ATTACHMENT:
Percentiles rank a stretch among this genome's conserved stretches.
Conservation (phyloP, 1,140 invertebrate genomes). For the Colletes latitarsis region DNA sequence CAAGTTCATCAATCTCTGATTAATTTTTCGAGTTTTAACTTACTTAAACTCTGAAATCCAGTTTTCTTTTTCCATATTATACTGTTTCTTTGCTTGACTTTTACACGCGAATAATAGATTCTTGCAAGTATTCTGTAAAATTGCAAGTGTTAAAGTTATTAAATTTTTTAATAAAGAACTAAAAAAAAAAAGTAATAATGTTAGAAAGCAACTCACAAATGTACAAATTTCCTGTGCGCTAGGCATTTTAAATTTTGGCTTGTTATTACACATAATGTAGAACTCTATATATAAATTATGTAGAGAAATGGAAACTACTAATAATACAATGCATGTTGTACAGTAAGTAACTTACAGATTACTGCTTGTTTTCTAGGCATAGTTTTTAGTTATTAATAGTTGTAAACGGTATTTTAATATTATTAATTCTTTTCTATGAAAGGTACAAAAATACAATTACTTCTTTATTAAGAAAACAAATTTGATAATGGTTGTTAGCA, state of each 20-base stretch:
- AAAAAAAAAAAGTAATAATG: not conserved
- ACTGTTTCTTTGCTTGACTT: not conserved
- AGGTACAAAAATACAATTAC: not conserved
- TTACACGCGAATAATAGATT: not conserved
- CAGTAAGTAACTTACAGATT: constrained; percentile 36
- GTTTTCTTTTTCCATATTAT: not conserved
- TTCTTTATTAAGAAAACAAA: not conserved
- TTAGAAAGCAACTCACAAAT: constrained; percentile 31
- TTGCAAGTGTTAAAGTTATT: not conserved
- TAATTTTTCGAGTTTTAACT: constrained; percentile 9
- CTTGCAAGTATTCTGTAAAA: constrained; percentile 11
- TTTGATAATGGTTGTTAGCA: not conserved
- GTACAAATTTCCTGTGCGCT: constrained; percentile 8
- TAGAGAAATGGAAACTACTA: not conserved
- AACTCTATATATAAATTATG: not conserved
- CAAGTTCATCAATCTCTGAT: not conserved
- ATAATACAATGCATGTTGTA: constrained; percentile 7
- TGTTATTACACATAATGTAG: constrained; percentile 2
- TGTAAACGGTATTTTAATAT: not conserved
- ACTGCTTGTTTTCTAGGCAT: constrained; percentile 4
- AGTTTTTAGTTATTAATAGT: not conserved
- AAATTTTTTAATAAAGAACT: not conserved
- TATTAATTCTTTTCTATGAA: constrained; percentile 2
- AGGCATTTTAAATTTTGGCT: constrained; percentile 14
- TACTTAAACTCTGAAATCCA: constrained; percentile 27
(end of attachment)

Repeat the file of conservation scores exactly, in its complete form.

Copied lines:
Percentiles rank a stretch among this genome's conserved stretches.
Conservation (phyloP, 1,140 invertebrate genomes). For the Colletes latitarsis region DNA sequence CAAGTTCATCAATCTCTGATTAATTTTTCGAGTTTTAACTTACTTAAACTCTGAAATCCAGTTTTCTTTTTCCATATTATACTGTTTCTTTGCTTGACTTTTACACGCGAATAATAGATTCTTGCAAGTATTCTGTAAAATTGCAAGTGTTAAAGTTATTAAATTTTTTAATAAAGAACTAAAAAAAAAAAGTAATAATGTTAGAAAGCAACTCACAAATGTACAAATTTCCTGTGCGCTAGGCATTTTAAATTTTGGCTTGTTATTACACATAATGTAGAACTCTATATATAAATTATGTAGAGAAATGGAAACTACTAATAATACAATGCATGTTGTACAGTAAGTAACTTACAGATTACTGCTTGTTTTCTAGGCATAGTTTTTAGTTATTAATAGTTGTAAACGGTATTTTAATATTATTAATTCTTTTCTATGAAAGGTACAAAAATACAATTACTTCTTTATTAAGAAAACAAATTTGATAATGGTTGTTAGCA, state of each 20-base stretch:
- AAAAAAAAAAAGTAATAATG: not conserved
- ACTGTTTCTTTGCTTGACTT: not conserved
- AGGTACAAAAATACAATTAC: not conserved
- TTACACGCGAATAATAGATT: not conserved
- CAGTAAGTAACTTACAGATT: constrained; percentile 36
- GTTTTCTTTTTCCATATTAT: not conserved
- TTCTTTATTAAGAAAACAAA: not conserved
- TTAGAAAGCAACTCACAAAT: constrained; percentile 31
- TTGCAAGTGTTAAAGTTATT: not conserved
- TAATTTTTCGAGTTTTAACT: constrained; percentile 9
- CTTGCAAGTATTCTGTAAAA: constrained; percentile 11
- TTTGATAATGGTTGTTAGCA: not conserved
- GTACAAATTTCCTGTGCGCT: constrained; percentile 8
- TAGAGAAATGGAAACTACTA: not conserved
- AACTCTATATATAAATTATG: not conserved
- CAAGTTCATCAATCTCTGAT: not conserved
- ATAATACAATGCATGTTGTA: constrained; percentile 7
- TGTTATTACACATAATGTAG: constrained; percentile 2
- TGTAAACGGTATTTTAATAT: not conserved
- ACTGCTTGTTTTCTAGGCAT: constrained; percentile 4
- AGTTTTTAGTTATTAATAGT: not conserved
- AAATTTTTTAATAAAGAACT: not conserved
- TATTAATTCTTTTCTATGAA: constrained; percentile 2
- AGGCATTTTAAATTTTGGCT: constrained; percentile 14
- TACTTAAACTCTGAAATCCA: constrained; percentile 27